Late Tuesday night, a joint legislative committee of the Ohio House and Senate reached a compromise on the controversial and divisive gas-tax hike. The gas tax will increase by 10.5 cents per gallon, and 19 cents per gallon for diesel fuel. While this falls short of Ohio Governor Mike DeWine’s original hopes, it’s passage would still be a victory for the first-term governor.
As previously reported:
House Bill 62 (HB 62), the 2020-21 Ohio Transportation Budget, the first major bill proposed of newly-elected Ohio Republican Governor Mike DeWine’s tenure, called for an 18 cent gas tax increase. It would go into effect immediately and carry no tax offsets.
The Ohio House of Representatives revised the proposal to 10.7 cents and ordered it to be phased in over three years. Most recently, the Ohio Senate dropped the tax rate even lower to six cents. None of the proposals carry a complete tax offset. In this joint session, the legislators hope to reconcile differences, yet DeWine has maintained from day one that his 18 cent proposal is ‘a minimalist, conservative approach, with this being the absolute bare minimum we need to protect our families and our economy.’
The new tax will generate just over $850 million more per year for road and bridge projects. Forty-five percent of these funds will go to local governments for their own various repair projects. In an effort to ensure that electric and hybrid cars bear their share of the responsibility for raising these funds, fees have been included for alternative vehicles at $200, and $100 for hybrid vehicles
While the bill still carries no tax offsets for the new revenues, some remain hopeful that these offsets will make it into Ohio’s biennial budget.
“More spending and tax cuts need to be done to relieve the burden on Ohio families—the majority of whom have demanded that any gas tax increase be offset by other spending and tax cuts,” Buckeye Institute President Robert Alt said in a statement. “The Buckeye Institute stands ready to work with the DeWine Administration and Ohio’s House and Senate to identify specific spending and tax cuts to help offset the impact this gas tax increase will have on Ohioans at the pump—especially those least able to afford it….they have a great opportunity to demonstrate that we can not only make needed infrastructure investments in roads, highways, and bridges, but we can also come together to save taxpayers money in other areas.”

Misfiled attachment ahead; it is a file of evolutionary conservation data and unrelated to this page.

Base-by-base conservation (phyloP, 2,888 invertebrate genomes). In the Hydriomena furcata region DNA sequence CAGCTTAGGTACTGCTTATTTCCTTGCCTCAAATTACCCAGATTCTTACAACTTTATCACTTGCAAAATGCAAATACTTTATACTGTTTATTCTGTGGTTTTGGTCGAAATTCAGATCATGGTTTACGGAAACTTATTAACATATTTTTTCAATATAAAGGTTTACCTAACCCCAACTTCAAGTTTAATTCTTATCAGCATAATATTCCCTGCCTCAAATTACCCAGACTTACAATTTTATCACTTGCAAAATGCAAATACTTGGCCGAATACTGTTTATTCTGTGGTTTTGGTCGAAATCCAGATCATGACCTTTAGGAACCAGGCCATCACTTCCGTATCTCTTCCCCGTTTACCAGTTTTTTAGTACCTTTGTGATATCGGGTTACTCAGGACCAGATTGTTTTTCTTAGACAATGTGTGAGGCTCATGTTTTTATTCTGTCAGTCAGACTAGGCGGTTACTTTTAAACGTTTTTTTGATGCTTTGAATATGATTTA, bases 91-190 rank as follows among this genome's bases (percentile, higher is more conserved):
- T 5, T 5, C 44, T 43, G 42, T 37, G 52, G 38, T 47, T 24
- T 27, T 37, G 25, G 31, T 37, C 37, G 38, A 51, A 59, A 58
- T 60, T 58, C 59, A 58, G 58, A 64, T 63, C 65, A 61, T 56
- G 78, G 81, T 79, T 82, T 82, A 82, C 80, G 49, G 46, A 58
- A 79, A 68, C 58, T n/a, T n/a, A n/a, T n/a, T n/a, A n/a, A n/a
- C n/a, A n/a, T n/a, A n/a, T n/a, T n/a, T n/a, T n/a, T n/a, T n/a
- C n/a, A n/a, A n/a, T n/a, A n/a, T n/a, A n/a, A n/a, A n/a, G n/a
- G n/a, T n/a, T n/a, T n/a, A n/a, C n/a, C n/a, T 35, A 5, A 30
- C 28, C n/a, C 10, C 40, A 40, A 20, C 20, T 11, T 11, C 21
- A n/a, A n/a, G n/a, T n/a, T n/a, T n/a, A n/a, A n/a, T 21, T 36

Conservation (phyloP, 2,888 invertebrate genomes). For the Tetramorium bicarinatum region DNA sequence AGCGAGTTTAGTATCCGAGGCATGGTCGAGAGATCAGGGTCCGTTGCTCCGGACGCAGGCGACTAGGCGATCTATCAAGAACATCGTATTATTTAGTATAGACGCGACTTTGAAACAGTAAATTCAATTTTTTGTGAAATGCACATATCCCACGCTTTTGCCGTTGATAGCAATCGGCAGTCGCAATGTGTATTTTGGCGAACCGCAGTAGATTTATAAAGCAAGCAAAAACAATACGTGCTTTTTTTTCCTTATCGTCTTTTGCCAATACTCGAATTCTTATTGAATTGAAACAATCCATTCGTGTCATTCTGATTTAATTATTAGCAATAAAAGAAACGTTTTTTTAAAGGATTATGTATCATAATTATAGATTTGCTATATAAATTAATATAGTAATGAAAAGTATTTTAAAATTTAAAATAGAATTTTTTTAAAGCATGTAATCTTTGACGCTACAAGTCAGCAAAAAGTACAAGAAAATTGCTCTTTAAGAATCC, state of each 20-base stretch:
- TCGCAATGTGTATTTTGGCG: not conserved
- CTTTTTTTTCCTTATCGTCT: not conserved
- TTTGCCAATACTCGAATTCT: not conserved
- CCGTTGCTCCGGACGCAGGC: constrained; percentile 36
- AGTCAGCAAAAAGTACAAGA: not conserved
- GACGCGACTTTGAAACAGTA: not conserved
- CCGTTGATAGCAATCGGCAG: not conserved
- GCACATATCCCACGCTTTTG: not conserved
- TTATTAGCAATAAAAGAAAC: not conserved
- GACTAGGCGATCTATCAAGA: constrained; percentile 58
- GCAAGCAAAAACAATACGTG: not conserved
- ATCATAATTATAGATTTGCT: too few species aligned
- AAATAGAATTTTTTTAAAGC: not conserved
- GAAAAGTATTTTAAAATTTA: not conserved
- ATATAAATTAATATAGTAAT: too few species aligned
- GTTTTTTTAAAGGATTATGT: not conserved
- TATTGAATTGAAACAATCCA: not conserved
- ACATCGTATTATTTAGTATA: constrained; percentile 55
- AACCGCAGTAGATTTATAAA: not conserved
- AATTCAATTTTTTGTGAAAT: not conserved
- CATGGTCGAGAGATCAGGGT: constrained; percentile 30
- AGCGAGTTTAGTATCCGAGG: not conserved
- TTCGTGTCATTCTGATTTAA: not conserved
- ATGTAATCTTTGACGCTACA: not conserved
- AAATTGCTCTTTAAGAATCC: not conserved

As the bill headed to DeWine’s desk for signing, reactions ranged from relieved to concerned.
“This was a job that no one relished. This was something that, frankly, had to be done if this state is going to move forward and we were going to keep our families safe,” DeWine said at a press conference following the bill’s passage.
Republican House Speaker Larry Householder called the bill “a good compromise.”
As the price of oil continues to increase, any further delay for the bill could have been disastrous for its passage. However, once it is signed, the official first major law passed by the Republican-controlled state government will be a significant tax hike, with no offsets.
The bill passed the House in a vote of 70-27, and the Senate in a vote of 22-10.
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Andrew Shirley is a reporter at Battleground State News and The Ohio Star. Send tips to firstname.lastname@example.org.